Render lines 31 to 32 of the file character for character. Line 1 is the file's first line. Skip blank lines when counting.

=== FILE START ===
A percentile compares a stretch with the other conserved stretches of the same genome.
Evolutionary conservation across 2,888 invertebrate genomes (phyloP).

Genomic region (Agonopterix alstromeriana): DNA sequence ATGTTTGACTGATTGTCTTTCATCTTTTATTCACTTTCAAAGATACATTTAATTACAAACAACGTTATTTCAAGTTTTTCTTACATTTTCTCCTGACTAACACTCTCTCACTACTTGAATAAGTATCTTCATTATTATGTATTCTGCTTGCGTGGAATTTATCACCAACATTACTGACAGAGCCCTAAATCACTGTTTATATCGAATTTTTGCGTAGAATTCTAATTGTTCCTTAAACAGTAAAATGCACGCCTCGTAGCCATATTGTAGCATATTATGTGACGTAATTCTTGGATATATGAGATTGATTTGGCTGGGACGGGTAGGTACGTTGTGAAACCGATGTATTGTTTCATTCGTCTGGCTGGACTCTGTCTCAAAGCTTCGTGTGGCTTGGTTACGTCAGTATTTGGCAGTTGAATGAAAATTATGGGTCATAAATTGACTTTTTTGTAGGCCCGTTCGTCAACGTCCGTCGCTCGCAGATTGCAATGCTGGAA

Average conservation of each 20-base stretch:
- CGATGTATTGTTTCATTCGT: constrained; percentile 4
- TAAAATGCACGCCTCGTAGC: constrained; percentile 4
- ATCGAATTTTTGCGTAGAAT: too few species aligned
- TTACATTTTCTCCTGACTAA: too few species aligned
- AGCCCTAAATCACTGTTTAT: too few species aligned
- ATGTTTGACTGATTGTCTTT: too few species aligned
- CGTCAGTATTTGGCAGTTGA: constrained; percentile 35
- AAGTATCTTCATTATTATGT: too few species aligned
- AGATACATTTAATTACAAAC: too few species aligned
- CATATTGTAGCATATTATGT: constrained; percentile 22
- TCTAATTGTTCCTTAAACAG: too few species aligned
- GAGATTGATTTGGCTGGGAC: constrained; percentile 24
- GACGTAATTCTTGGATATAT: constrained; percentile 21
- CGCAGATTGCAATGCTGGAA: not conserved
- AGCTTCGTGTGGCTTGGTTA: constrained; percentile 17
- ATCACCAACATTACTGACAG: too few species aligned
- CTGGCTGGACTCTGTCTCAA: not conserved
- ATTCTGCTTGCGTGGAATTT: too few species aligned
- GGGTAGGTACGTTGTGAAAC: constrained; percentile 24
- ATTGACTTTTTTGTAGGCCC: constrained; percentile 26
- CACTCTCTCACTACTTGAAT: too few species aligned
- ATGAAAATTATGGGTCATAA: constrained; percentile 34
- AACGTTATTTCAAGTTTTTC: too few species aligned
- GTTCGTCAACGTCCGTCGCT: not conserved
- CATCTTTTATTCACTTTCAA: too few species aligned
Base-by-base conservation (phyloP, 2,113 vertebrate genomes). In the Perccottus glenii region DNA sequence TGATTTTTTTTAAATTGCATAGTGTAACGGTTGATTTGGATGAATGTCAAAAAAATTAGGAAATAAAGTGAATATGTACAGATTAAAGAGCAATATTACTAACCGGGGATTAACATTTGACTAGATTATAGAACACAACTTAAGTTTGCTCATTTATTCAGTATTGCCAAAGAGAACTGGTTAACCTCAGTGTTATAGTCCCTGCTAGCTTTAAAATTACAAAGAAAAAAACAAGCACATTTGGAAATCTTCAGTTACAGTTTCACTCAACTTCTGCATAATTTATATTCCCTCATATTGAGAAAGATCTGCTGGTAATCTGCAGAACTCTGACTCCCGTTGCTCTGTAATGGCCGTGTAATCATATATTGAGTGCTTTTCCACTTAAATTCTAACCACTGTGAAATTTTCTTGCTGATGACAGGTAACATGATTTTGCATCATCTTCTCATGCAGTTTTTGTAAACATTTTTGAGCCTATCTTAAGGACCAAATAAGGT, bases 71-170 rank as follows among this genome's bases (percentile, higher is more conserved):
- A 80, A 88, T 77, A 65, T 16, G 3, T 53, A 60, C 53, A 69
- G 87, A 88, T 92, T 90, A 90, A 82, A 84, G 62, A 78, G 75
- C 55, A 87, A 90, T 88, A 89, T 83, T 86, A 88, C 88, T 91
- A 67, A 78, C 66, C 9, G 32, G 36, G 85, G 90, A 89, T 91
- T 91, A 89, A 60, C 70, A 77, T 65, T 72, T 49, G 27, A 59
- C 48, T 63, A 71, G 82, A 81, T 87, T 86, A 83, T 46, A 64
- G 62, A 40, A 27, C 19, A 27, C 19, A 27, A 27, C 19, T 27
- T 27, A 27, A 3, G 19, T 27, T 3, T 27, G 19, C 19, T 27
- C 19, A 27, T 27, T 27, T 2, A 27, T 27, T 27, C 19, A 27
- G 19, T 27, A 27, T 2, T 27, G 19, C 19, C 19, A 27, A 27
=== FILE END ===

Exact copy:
- A 80, A 88, T 77, A 65, T 16, G 3, T 53, A 60, C 53, A 69
- G 87, A 88, T 92, T 90, A 90, A 82, A 84, G 62, A 78, G 75